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Wednesday, June 11, 2008

CERVICAL RADICULITIS/PINCHED NERVE

Question:

Hello Dr. Veliz:

I've had three surgeries on my left shoulder and I continue to have left shoulder pain. I just left my doctor’s office and was sent for an x-ray of my neck. I’m desperate and frustrated. I was rushed out of the office and I am confused as to why an x-ray of my neck would have been ordered if I continue to have pain in my left shoulder.

Answer:

Nerve roots in the upper part of the spine (cervical spine) can become compressed, leading to cervical radiculitis. This is also known in lay terms as a pinched nerve. Compression of the nerve roots may be caused by a herniated disc, degenerating vertebra, degenerating disc, or bone spur. Spinal nerves branch out to other areas of the body. For this reason, pain may occur in places besides the location of the affected nerve root. For example, if the nerve root between the C4 and C5 vertebra is compressed on the left, you may feel pain in your left shoulder and/or left upper arm. In addition, you may experience numbness, tingling, and weakness in these areas.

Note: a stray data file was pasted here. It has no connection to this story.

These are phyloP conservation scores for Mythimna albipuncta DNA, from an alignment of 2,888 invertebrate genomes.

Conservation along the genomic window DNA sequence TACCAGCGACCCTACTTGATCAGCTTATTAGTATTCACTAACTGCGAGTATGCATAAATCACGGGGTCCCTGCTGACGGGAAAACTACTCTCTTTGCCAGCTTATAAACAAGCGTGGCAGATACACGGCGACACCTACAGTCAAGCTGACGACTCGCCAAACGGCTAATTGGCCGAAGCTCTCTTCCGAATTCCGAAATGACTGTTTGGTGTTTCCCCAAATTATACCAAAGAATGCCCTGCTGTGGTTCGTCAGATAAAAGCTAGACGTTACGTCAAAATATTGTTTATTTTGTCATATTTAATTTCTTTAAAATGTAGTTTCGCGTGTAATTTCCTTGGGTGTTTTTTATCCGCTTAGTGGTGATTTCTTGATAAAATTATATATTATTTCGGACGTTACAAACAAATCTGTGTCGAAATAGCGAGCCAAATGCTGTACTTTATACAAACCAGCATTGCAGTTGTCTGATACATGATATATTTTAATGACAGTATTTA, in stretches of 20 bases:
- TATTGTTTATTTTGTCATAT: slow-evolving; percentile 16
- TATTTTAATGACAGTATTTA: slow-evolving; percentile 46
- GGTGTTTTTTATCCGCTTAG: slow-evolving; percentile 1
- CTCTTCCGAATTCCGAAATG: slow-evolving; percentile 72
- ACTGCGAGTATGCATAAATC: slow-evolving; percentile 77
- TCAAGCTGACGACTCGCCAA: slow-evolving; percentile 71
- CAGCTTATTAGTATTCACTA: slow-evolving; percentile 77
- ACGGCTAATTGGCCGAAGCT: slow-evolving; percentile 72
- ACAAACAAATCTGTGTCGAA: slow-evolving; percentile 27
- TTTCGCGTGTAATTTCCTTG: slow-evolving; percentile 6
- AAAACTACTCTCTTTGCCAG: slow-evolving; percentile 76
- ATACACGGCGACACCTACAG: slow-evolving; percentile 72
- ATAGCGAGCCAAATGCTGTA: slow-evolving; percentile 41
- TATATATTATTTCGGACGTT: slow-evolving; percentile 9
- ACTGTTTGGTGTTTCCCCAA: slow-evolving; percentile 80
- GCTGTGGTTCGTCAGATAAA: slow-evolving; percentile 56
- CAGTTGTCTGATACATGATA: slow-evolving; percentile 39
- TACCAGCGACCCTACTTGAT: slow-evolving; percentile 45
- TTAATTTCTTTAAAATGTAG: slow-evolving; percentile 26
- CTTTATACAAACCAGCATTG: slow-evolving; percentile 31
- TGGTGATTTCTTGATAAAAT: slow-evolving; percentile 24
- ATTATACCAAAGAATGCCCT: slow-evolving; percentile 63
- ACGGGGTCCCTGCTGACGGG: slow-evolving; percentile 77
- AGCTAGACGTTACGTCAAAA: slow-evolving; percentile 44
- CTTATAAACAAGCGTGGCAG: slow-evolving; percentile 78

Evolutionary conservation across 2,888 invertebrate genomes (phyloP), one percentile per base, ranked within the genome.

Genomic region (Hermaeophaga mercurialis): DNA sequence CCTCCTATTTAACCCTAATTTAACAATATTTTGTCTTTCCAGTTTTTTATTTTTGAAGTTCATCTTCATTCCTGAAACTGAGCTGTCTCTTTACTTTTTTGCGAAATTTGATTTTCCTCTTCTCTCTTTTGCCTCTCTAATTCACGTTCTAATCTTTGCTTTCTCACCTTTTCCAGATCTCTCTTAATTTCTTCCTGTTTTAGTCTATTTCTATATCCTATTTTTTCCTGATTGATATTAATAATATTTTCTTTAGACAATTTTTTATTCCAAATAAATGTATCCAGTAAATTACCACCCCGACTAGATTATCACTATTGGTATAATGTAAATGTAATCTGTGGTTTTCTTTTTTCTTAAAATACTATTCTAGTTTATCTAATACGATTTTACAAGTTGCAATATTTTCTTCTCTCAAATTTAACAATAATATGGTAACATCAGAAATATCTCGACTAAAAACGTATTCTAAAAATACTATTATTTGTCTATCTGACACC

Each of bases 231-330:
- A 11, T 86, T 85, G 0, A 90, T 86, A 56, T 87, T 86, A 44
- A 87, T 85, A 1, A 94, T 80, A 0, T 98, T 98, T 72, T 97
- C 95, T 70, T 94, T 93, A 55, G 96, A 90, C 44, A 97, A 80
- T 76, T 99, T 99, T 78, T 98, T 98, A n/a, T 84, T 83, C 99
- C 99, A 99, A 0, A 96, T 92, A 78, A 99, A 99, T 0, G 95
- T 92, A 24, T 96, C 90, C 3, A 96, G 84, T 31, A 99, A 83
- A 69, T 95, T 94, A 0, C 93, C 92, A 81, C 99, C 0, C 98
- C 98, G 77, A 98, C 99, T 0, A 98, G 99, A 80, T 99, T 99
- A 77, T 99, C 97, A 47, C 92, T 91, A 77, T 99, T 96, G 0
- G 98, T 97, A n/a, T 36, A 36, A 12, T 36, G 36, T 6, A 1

Hang in there and communicate your concerns with your doctor.

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